Not to mention, after a Florida DUI conviction, you are likely to see some of the unseen, or collateral consequences of a DUI, starting with a considerable increase in your auto insurance rates. To make matters worse, a DUI conviction could affect your ability to get to work, prevent you from getting certain jobs in the future, impact your ability to get a loan, make you ineligible for scholarships, obtain a professional license or even get you fired from your current job. You may be able to avoid all of this by fighting your DUI charge in Miami.

    Seek the help of a Miami DUI defense attorney, you may be able to build a defense to your DUI and better your current circumstances, avoiding many of the harsh penalties associated with DUI in Florida.

    I welcome the opportunity to see you for a confidential consultation to discuss your case, goals and potential defenses. Call, (305) 707-7345, to schedule a consultation, or by fill out my DUI Intake Form.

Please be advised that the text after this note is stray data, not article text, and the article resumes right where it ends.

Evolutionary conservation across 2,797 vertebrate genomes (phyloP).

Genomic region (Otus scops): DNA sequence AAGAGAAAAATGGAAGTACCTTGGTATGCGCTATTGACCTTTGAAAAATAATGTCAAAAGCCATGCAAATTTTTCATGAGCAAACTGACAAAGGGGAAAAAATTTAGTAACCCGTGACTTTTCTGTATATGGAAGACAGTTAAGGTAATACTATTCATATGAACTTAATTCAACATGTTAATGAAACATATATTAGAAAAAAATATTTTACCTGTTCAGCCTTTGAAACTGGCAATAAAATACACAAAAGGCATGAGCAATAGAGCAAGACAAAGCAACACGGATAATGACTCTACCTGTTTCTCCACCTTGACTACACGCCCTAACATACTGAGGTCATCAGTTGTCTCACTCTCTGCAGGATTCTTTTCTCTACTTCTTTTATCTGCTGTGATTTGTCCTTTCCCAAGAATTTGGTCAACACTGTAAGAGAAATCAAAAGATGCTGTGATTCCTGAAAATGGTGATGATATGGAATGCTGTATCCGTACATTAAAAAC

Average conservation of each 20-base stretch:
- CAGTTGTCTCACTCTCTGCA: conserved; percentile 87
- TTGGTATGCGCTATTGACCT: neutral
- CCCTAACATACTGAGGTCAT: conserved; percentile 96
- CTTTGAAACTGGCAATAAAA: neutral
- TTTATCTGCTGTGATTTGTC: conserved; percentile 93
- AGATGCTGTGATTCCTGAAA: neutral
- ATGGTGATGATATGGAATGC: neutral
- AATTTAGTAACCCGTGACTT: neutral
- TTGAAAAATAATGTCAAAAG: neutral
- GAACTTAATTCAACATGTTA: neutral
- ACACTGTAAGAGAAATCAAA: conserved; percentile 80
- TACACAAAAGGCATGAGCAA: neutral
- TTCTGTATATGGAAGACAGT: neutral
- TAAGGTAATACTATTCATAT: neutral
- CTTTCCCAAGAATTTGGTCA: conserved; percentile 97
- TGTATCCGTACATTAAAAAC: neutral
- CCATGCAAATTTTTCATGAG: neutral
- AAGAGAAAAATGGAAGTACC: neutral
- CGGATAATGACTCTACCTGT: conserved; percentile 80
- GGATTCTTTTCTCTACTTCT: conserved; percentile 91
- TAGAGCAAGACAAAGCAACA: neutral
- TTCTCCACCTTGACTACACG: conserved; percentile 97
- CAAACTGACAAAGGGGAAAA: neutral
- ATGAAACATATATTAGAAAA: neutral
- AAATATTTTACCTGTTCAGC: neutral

I invite you to contact me to see how I can help.

  • I need to drive, how I do I waive formal review hearing and request eligibility review to obtain a hardship (business purposes permit)?

    Miami is a tough place to get around if you do not have a driver’s license. Even though it’s a major city with an expansive metropolitan area, public transportation is limited and hugely unreliable. Thankfully, in July of 2013 a change in Florida’s administrative suspension laws allows for you to request eligibility review to obtain a business purpose permit within 10 days of a DUI arrest.

    In order to request eligibility review, you need to waive your right to a hearing before the Bureau of Administrative Reviews of the Department of Highway Safety and Motor Vehicles. By waiving your right to fight the suspension of your driver’s license, you will not be able to challenge the suspension and the suspension will remain on your driving record.

    If you are arrested for DUI and are considering waiving your right to a formal review hearing to seek eligibility review, I cannot urge you enough to speak with a Miami DUI attorney before you do so you can be advised of the pros, cons and potential consequences of waiving your right to fight the suspension of your driver’s license.

  • May I refuse to take a breath, blood or urine test if required by law enforcement?